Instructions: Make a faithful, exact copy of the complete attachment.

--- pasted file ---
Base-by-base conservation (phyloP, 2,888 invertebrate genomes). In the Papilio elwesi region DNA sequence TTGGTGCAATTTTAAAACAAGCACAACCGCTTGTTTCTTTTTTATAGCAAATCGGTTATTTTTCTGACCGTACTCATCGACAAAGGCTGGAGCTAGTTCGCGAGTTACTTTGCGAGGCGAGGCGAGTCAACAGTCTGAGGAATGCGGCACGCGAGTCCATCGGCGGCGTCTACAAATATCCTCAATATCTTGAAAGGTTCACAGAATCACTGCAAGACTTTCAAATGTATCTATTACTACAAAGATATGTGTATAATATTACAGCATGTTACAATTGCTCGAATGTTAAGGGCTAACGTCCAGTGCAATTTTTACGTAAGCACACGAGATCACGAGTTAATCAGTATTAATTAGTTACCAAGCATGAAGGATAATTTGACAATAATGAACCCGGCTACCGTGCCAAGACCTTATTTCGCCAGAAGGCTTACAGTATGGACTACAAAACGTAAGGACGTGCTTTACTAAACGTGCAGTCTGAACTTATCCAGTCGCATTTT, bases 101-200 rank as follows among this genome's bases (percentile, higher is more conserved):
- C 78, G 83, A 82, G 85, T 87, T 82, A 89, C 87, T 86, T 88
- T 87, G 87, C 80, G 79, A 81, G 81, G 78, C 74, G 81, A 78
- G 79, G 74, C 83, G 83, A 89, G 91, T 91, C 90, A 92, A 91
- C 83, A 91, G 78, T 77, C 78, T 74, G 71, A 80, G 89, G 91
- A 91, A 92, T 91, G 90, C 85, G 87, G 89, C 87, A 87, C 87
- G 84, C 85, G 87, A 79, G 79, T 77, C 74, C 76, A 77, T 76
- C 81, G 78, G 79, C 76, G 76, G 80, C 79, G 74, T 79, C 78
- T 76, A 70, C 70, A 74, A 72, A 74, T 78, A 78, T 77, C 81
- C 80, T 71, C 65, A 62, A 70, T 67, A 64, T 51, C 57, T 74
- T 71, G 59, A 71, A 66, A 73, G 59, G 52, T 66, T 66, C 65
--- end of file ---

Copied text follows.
Base-by-base conservation (phyloP, 2,888 invertebrate genomes). In the Papilio elwesi region DNA sequence TTGGTGCAATTTTAAAACAAGCACAACCGCTTGTTTCTTTTTTATAGCAAATCGGTTATTTTTCTGACCGTACTCATCGACAAAGGCTGGAGCTAGTTCGCGAGTTACTTTGCGAGGCGAGGCGAGTCAACAGTCTGAGGAATGCGGCACGCGAGTCCATCGGCGGCGTCTACAAATATCCTCAATATCTTGAAAGGTTCACAGAATCACTGCAAGACTTTCAAATGTATCTATTACTACAAAGATATGTGTATAATATTACAGCATGTTACAATTGCTCGAATGTTAAGGGCTAACGTCCAGTGCAATTTTTACGTAAGCACACGAGATCACGAGTTAATCAGTATTAATTAGTTACCAAGCATGAAGGATAATTTGACAATAATGAACCCGGCTACCGTGCCAAGACCTTATTTCGCCAGAAGGCTTACAGTATGGACTACAAAACGTAAGGACGTGCTTTACTAAACGTGCAGTCTGAACTTATCCAGTCGCATTTT, bases 101-200 rank as follows among this genome's bases (percentile, higher is more conserved):
- C 78, G 83, A 82, G 85, T 87, T 82, A 89, C 87, T 86, T 88
- T 87, G 87, C 80, G 79, A 81, G 81, G 78, C 74, G 81, A 78
- G 79, G 74, C 83, G 83, A 89, G 91, T 91, C 90, A 92, A 91
- C 83, A 91, G 78, T 77, C 78, T 74, G 71, A 80, G 89, G 91
- A 91, A 92, T 91, G 90, C 85, G 87, G 89, C 87, A 87, C 87
- G 84, C 85, G 87, A 79, G 79, T 77, C 74, C 76, A 77, T 76
- C 81, G 78, G 79, C 76, G 76, G 80, C 79, G 74, T 79, C 78
- T 76, A 70, C 70, A 74, A 72, A 74, T 78, A 78, T 77, C 81
- C 80, T 71, C 65, A 62, A 70, T 67, A 64, T 51, C 57, T 74
- T 71, G 59, A 71, A 66, A 73, G 59, G 52, T 66, T 66, C 65